How to define thermal energy


by Taylor_1989
Tags: define, energy, thermal
Taylor_1989
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#1
May4-12, 09:21 AM
P: 106
How would someone define thermal energy? My view is that it is the internal energy of the object e.g potential and kinetic energy. But from what I understand it can also be the energy transferred from one object to another, this is where I get confused.

Dose the term thermal energy aka heat have a board meaning to it, so to explain it you would have to use it in a specific context e.g thermal energy is the amount of energy transferred to the substance or it is the energy given to increase in kinetic energy of the molecules to increase the temp of a substance.
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haruspex
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#2
May4-12, 04:57 PM
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It's kinetic energy (not potential), but only the disordered component. If you look at how all the atoms/molecules in a body are moving, there will be some co-ordinated components (linear and rotational) in which they are moving as one, plus their independent, disordered movements. The dividing line is not always clear, e.g. eddies in a river appear disordered at one scale but ordered at a finer scale.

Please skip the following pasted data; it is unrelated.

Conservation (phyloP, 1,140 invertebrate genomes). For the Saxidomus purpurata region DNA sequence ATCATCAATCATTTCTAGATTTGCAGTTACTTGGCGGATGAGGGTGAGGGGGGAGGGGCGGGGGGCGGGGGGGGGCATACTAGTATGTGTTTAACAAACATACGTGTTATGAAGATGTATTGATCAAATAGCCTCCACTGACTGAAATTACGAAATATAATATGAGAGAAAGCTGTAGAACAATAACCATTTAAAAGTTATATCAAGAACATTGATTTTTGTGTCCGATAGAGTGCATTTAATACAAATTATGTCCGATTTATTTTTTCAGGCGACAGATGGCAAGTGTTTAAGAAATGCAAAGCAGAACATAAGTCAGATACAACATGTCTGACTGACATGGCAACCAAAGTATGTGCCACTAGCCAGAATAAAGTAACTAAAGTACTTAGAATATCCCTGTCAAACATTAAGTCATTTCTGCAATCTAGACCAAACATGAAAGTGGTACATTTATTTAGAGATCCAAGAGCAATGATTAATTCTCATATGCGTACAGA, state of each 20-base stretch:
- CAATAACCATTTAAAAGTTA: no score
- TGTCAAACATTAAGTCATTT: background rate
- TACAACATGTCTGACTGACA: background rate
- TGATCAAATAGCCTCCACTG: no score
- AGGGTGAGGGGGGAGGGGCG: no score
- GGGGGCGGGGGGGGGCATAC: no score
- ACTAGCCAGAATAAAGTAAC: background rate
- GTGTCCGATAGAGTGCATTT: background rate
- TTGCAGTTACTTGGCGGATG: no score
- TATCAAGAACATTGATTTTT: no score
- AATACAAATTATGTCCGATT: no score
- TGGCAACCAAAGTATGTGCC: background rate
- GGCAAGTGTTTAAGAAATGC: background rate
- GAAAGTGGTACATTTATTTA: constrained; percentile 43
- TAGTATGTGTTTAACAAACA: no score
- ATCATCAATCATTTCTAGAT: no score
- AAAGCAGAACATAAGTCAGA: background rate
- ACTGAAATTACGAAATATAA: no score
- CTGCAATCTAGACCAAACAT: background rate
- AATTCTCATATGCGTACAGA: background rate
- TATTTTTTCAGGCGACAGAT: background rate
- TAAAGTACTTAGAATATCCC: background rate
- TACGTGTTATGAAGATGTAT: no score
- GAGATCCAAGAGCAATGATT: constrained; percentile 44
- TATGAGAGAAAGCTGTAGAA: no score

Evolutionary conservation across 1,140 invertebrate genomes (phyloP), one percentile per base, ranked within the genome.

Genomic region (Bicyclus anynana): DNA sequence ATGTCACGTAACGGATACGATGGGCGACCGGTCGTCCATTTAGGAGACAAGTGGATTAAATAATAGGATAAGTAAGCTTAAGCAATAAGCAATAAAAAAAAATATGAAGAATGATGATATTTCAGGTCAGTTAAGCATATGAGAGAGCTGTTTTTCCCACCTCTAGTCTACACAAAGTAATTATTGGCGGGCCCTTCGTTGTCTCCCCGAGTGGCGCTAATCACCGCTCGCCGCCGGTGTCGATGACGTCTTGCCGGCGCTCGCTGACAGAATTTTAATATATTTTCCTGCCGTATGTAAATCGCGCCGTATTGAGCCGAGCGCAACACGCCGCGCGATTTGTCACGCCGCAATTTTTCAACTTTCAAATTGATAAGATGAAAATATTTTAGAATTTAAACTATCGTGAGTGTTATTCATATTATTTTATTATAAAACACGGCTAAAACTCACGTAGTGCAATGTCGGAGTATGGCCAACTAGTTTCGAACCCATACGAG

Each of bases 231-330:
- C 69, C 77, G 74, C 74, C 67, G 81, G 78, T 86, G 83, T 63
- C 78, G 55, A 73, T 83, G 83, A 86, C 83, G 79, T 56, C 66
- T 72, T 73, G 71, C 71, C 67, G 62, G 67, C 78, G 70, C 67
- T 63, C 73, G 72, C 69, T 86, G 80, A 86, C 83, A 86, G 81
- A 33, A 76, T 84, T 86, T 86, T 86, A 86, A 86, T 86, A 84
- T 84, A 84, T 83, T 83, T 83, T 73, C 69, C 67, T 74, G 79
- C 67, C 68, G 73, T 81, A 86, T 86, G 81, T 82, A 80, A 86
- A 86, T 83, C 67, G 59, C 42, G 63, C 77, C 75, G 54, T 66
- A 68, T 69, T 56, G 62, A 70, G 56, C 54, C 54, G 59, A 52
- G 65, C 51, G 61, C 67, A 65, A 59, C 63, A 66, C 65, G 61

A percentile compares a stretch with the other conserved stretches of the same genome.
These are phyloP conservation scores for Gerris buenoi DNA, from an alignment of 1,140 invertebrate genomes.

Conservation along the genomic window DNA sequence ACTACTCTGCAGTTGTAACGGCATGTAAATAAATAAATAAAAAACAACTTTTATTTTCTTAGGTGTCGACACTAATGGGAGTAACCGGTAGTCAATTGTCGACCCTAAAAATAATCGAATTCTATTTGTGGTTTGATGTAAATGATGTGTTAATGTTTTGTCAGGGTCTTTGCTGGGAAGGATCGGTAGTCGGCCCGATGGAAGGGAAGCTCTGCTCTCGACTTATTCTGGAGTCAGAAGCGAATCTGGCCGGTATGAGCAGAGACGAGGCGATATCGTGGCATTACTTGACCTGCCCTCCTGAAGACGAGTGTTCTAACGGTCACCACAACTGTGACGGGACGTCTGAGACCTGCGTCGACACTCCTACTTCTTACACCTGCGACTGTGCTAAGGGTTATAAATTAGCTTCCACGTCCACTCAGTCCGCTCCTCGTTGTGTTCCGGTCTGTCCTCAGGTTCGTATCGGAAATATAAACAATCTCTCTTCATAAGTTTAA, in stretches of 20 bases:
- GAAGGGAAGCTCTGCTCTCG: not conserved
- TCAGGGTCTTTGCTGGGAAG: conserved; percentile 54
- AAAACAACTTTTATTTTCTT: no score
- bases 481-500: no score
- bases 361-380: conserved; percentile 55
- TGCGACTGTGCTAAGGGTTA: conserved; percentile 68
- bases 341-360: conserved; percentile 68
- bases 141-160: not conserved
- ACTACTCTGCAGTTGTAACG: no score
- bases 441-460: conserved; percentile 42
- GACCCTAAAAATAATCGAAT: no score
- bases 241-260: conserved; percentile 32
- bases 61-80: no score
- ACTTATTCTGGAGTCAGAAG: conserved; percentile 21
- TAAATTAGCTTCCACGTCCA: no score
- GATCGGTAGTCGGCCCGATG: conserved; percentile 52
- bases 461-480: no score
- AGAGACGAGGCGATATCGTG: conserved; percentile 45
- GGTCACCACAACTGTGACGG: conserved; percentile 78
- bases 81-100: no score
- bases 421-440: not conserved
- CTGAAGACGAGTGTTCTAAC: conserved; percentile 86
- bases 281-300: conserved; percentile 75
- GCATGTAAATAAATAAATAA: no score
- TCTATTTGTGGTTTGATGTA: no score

Conduction can transfer this disordered energy from one body to another, but only to one that has less disordered motion.
More ordered energy can become disordered, e.g. on impact, or on dissipation of eddies.
Rap
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#3
May5-12, 12:16 AM
P: 789
It's also potential energy of the "disordered" kind. If two molecules of a gas exhibit a short-range repulsive force (e.g. a van der Waals gas), then the internal energy will also contain the potential energy due to those repulsive forces. The key word is "disordered". A better term is "unknown except statistically". Gross linear and rotational motion, potential energy of the whole object in an external field, these are not described statistically. Kinetic energy of individual particles, potential energy of one particle due to the position of other particles, these are described statistically, and are therefore thermal. If you had a gas of classical particles, and you knew the position and momentum of each one, and you knew how to calculate the result of a collision, you would have no thermal energy, only a collection of particles. You could calculate what the thermal energy would be if you didn't have that information, but that's another problem. In a more complicated way, the same is true in quantum mechanics - a pure state never becomes a mixed state.


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